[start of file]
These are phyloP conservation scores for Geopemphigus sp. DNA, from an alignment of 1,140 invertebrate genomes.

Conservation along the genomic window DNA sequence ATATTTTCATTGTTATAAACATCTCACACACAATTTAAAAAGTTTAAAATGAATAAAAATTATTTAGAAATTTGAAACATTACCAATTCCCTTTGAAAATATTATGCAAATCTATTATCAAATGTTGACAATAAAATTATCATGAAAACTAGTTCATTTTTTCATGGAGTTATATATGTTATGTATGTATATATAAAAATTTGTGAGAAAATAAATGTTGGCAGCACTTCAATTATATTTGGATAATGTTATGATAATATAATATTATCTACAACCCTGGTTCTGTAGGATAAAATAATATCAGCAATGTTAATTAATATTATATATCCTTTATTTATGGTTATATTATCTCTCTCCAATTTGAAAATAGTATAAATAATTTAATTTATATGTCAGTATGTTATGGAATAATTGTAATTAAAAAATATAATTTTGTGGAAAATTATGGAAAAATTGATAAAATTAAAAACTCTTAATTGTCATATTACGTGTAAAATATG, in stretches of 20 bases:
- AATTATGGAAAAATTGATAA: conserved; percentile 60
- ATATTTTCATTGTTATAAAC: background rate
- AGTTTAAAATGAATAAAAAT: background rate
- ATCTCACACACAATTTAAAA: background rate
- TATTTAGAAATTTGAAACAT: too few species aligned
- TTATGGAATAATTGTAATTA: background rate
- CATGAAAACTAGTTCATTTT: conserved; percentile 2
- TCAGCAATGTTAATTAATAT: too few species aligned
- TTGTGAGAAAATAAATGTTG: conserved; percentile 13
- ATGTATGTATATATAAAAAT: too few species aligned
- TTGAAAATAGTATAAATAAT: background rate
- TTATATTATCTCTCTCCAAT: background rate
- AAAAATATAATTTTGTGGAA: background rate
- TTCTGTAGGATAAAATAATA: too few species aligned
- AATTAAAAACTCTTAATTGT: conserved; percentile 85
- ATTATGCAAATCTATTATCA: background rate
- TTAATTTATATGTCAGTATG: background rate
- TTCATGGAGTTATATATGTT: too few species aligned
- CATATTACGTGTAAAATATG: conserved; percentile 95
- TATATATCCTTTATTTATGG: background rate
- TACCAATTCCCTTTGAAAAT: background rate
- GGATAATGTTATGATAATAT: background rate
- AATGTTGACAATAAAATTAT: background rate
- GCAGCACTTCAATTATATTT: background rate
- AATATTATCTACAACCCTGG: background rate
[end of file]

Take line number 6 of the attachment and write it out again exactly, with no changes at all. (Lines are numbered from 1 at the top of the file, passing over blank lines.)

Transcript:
- ATCTCACACACAATTTAAAA: background rate